Key powers agree to cooperate on economy, technology and energy
Beijing - China and Russia signed 15 deals cumulatively worth $1.6 billion in the Russian city of Vladivostok over the weekend, with more coming up on Monday.
The documents were signed during Vice-President Xi Jinping's tour of the country. Xi arrived in Russia Saturday at the invitation of Russian Prime Minister Vladimir Putin. He is expected to meet Russian President Dmitry Medvedev and Putin in Moscow on Monday.
Workers brave the freezing cold to build the Russia-China oil pipeline linking Skovorodino and Daqing. [Zhao Jianzhong / Xinhua]
The deals to be signed Monday may involve cooperation in the energy sector, among other areas, experts said.
Beijing and Moscow may also discuss their respective positions on the Iran nuclear issue, and military cooperation, the experts said.
The two countries had previously agreed to operate a 1,030-kilometer-long pipeline linking Russia's Skovorodino city with Daqing, in northeastern China, by the end of this year.
The pipeline is expected to transport 15 million tons of crude oil annually from Russia to China between 2011 and 2030.
The first batch of deals, signed by local governments and business communities on Saturday, involved cooperation in areas including the economy, technology, energy and infrastructure.
The settlement of border issues and the approval of a grand plan outline last year for cooperation between Russia's Far East and East Siberia and China's Northeast, had laid a political and legal basis for greater cooperation, Xi said on Saturday.
The outline reportedly covers a total of 205 projects to be finished before 2018.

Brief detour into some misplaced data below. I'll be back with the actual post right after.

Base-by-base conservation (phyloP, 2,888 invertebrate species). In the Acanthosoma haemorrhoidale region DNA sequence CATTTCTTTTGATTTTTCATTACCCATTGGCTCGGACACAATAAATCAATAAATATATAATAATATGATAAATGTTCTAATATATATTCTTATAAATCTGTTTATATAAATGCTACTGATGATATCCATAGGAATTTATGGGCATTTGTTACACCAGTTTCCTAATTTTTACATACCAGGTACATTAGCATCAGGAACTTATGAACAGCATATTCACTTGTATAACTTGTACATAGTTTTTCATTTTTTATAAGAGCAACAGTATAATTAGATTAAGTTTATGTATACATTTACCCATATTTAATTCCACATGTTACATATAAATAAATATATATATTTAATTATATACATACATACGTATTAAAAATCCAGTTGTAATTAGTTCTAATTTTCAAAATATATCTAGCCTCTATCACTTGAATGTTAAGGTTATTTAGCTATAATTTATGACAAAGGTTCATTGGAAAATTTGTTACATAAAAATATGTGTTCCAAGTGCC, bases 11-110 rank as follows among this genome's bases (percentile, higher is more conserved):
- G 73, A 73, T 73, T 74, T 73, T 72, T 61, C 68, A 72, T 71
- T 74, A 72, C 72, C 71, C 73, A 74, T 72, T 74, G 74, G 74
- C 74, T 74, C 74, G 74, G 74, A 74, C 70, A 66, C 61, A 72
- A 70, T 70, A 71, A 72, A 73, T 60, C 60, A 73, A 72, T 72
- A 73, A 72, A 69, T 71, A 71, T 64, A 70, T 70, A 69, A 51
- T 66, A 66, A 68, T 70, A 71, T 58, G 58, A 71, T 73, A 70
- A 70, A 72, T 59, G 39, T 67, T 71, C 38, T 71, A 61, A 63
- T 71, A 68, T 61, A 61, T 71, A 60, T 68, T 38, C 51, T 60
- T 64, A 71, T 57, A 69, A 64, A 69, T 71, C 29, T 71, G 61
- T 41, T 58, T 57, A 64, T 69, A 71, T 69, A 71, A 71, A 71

"Now, the neighboring areas, and high-level officials of the two governments are all talking about the outline," said Jiang Yi, an expert on Russia studies at the Chinese Academy of Social Sciences.
"I'm sure Xi will discuss the details (with Russian leaders)."
One of the top priorities would be "developing energy cooperation with neighboring areas," Zhang Guobao, director of the National Energy Administration, who is part of Xi's entourage, told Xinhua News Agency in Vladivostok on Saturday.
Jiang said Xi may also discuss the Iran nuclear issue. So far, China and Russia have been the only two UN Security Council permanent member states that have not explicitly clarified whether they would push for sanctions against Tehran.
Combating terrorism in the neighborhood, the situation in Afghanistan, and the upcoming BRIC summit in Brazil may also figure in the discussions, he said.
Jiang Li, an expert on Russian studies at the China Institutes of Contemporary International Relations, said, "the (talks between) the two countries are likely to see breakthroughs in mutual investment, large projects and military cooperation", especially against the backdrop of the transforming nature of their economies and a sharp drop in bilateral trade seen last year.
China is Russia's biggest trade partner. Their trade volume hit a record $58.8 billion in 2008.
However, it was dragged down by the global economic downturn last year, falling by nearly one-third.
In the first two months of 2010, the trade volume has grown by nearly 70 percent year-on-year and close to the pre-crisis levels, Vice-Commerce Minister Gao Hucheng, who is also accompanying Xi on the visit, said last Friday.
"More attention must be paid to the restructuring of trade cooperation between the two countries," Gao said.
Xi is scheduled to stay in Russia until Wednesday. The trip will later take him to Belarus, Finland and Sweden.